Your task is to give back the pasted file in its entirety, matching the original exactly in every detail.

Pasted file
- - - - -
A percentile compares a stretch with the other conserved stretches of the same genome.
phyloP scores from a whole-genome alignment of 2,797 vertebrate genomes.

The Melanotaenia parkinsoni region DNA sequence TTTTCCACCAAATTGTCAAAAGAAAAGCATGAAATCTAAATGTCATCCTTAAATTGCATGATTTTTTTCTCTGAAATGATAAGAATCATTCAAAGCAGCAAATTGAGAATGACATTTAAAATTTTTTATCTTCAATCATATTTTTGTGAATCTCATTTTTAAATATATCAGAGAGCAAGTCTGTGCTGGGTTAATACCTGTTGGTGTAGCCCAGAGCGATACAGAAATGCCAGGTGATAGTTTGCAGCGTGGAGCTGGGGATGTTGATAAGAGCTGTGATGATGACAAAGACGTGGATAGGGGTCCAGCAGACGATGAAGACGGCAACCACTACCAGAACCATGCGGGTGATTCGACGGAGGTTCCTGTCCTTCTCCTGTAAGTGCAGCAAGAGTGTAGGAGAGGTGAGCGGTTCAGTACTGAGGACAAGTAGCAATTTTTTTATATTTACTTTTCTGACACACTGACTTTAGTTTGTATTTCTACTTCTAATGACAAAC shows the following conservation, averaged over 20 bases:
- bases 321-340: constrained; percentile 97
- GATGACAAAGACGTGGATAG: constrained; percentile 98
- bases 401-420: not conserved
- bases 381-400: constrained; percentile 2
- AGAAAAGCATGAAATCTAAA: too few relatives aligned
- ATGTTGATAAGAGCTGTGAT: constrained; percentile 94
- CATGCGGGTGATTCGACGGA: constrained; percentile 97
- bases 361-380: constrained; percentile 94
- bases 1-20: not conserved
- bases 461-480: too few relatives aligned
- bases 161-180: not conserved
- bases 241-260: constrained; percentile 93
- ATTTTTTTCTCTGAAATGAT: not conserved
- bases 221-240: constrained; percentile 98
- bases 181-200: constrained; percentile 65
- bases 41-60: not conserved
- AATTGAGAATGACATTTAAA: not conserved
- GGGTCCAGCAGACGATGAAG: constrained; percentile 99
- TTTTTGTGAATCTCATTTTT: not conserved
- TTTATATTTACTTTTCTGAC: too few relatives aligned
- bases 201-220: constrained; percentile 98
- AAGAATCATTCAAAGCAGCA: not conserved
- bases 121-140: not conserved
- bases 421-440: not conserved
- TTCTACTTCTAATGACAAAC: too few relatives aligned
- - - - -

A percentile compares a stretch with the other conserved stretches of the same genome.
phyloP scores from a whole-genome alignment of 2,797 vertebrate genomes.

The Melanotaenia parkinsoni region DNA sequence TTTTCCACCAAATTGTCAAAAGAAAAGCATGAAATCTAAATGTCATCCTTAAATTGCATGATTTTTTTCTCTGAAATGATAAGAATCATTCAAAGCAGCAAATTGAGAATGACATTTAAAATTTTTTATCTTCAATCATATTTTTGTGAATCTCATTTTTAAATATATCAGAGAGCAAGTCTGTGCTGGGTTAATACCTGTTGGTGTAGCCCAGAGCGATACAGAAATGCCAGGTGATAGTTTGCAGCGTGGAGCTGGGGATGTTGATAAGAGCTGTGATGATGACAAAGACGTGGATAGGGGTCCAGCAGACGATGAAGACGGCAACCACTACCAGAACCATGCGGGTGATTCGACGGAGGTTCCTGTCCTTCTCCTGTAAGTGCAGCAAGAGTGTAGGAGAGGTGAGCGGTTCAGTACTGAGGACAAGTAGCAATTTTTTTATATTTACTTTTCTGACACACTGACTTTAGTTTGTATTTCTACTTCTAATGACAAAC shows the following conservation, averaged over 20 bases:
- bases 321-340: constrained; percentile 97
- GATGACAAAGACGTGGATAG: constrained; percentile 98
- bases 401-420: not conserved
- bases 381-400: constrained; percentile 2
- AGAAAAGCATGAAATCTAAA: too few relatives aligned
- ATGTTGATAAGAGCTGTGAT: constrained; percentile 94
- CATGCGGGTGATTCGACGGA: constrained; percentile 97
- bases 361-380: constrained; percentile 94
- bases 1-20: not conserved
- bases 461-480: too few relatives aligned
- bases 161-180: not conserved
- bases 241-260: constrained; percentile 93
- ATTTTTTTCTCTGAAATGAT: not conserved
- bases 221-240: constrained; percentile 98
- bases 181-200: constrained; percentile 65
- bases 41-60: not conserved
- AATTGAGAATGACATTTAAA: not conserved
- GGGTCCAGCAGACGATGAAG: constrained; percentile 99
- TTTTTGTGAATCTCATTTTT: not conserved
- TTTATATTTACTTTTCTGAC: too few relatives aligned
- bases 201-220: constrained; percentile 98
- AAGAATCATTCAAAGCAGCA: not conserved
- bases 121-140: not conserved
- bases 421-440: not conserved
- TTCTACTTCTAATGACAAAC: too few relatives aligned